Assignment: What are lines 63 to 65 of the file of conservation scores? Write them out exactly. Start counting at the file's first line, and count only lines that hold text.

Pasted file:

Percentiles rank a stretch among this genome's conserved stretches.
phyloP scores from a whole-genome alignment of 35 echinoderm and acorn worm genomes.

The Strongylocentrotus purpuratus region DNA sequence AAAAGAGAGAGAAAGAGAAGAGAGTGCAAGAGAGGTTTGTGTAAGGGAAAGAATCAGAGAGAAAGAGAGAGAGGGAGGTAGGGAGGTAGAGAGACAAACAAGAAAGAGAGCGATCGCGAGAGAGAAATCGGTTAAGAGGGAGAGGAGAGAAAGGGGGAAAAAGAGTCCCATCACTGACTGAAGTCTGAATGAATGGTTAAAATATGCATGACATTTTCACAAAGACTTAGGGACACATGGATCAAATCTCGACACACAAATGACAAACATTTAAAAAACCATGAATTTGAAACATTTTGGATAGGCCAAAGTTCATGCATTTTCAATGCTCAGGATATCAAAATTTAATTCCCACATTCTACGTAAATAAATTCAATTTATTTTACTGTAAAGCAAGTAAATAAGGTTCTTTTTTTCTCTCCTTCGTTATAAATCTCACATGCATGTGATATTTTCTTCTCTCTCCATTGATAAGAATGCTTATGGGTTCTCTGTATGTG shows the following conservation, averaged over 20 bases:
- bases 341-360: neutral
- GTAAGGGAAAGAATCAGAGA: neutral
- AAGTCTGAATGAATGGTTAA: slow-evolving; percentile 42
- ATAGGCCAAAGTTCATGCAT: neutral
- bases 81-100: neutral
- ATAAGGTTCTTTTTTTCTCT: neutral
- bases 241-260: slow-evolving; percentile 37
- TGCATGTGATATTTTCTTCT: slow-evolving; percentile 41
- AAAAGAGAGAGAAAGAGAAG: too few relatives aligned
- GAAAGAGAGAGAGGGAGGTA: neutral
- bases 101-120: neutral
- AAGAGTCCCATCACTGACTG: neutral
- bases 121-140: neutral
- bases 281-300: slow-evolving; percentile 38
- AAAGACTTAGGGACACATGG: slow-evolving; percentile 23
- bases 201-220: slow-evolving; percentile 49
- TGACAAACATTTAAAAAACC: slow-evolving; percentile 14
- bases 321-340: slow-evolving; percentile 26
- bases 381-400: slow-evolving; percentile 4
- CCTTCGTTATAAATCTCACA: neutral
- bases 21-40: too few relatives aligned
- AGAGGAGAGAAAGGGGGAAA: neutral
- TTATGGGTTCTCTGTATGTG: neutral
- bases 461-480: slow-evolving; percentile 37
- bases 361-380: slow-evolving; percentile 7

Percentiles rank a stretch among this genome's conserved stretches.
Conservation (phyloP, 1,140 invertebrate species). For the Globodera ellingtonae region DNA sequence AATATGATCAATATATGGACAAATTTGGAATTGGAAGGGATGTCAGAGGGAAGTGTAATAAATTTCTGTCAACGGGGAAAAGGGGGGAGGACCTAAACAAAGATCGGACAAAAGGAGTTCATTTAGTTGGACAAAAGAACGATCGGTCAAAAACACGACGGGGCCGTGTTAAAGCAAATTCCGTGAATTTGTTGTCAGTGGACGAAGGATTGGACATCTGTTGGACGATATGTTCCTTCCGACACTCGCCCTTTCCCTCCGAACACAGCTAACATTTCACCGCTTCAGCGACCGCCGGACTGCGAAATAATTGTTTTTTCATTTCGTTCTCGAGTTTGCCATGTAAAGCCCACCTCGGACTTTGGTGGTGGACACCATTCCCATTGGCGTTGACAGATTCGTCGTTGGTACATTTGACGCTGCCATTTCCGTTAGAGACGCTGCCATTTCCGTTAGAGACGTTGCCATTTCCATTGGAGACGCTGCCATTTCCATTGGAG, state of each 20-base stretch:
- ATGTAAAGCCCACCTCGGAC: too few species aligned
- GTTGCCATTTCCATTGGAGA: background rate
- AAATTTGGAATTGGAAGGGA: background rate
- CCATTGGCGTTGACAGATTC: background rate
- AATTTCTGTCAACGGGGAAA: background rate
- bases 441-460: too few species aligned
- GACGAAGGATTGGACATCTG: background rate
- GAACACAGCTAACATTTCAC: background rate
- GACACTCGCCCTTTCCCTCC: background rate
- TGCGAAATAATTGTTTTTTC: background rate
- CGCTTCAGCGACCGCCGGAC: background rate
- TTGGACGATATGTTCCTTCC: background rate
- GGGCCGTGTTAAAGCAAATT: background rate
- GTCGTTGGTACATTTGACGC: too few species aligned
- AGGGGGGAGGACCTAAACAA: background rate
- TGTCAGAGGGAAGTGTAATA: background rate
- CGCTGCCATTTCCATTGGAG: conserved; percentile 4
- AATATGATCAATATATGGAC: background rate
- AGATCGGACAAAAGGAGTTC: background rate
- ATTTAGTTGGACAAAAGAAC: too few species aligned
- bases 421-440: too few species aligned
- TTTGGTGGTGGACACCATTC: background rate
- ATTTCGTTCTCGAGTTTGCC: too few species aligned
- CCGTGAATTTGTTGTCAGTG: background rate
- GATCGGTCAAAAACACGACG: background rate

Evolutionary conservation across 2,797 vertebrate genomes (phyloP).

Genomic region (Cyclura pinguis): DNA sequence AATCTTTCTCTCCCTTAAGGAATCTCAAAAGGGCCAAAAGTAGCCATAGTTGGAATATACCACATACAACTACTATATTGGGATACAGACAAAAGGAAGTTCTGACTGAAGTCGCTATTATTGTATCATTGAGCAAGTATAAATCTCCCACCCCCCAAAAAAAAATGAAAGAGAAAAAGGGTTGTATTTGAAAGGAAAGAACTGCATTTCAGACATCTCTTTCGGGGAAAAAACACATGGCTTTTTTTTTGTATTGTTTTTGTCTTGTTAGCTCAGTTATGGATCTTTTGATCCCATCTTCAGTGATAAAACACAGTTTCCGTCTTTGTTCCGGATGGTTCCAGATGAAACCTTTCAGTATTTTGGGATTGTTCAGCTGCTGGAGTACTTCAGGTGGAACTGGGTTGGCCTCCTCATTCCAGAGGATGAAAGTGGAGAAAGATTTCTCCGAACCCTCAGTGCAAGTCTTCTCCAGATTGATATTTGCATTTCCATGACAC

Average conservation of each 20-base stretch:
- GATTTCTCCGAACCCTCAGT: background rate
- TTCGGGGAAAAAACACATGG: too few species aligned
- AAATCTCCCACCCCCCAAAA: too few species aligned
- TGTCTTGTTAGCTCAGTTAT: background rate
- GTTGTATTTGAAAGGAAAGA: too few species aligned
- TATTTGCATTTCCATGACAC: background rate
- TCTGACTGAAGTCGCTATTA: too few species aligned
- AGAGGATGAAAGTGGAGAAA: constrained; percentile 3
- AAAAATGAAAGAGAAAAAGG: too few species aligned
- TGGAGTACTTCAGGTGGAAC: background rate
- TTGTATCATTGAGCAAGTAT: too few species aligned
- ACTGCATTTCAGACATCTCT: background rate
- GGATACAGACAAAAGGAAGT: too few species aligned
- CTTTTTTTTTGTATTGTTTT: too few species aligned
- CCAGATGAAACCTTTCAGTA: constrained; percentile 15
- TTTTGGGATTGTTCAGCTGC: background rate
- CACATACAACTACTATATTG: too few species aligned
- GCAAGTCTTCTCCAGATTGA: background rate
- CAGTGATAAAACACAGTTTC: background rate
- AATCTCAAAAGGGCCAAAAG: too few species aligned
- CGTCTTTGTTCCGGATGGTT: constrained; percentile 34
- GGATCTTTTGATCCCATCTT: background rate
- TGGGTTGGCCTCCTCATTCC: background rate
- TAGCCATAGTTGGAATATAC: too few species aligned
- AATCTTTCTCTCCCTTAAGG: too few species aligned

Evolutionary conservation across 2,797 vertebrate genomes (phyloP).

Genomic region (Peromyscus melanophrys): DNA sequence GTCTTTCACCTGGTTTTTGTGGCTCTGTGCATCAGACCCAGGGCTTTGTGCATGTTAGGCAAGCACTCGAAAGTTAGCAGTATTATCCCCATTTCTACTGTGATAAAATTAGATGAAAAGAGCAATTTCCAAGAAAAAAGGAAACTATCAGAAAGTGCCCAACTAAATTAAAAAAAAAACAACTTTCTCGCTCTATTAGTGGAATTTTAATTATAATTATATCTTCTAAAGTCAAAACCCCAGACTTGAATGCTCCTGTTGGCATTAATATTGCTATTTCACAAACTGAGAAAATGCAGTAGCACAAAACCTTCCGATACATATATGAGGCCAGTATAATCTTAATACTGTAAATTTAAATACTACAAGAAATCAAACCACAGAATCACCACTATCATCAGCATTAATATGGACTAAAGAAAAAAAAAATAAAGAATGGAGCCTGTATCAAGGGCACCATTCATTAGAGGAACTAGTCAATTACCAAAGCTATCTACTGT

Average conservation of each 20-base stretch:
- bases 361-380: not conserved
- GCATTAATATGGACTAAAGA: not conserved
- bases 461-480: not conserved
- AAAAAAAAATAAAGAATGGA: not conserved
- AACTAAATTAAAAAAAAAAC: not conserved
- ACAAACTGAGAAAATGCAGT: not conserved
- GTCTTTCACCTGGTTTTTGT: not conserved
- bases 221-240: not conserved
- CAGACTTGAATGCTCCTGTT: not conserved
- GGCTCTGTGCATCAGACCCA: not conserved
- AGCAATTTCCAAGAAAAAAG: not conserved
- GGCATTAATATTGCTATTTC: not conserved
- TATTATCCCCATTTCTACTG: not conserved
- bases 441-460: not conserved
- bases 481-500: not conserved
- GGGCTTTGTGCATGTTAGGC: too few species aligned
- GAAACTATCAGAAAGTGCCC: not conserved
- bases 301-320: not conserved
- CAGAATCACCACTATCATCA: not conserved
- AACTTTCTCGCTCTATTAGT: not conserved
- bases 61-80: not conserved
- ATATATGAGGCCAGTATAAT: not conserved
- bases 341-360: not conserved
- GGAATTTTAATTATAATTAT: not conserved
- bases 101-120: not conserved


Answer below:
- GTTGTATTTGAAAGGAAAGA: too few species aligned
- TATTTGCATTTCCATGACAC: background rate
- TCTGACTGAAGTCGCTATTA: too few species aligned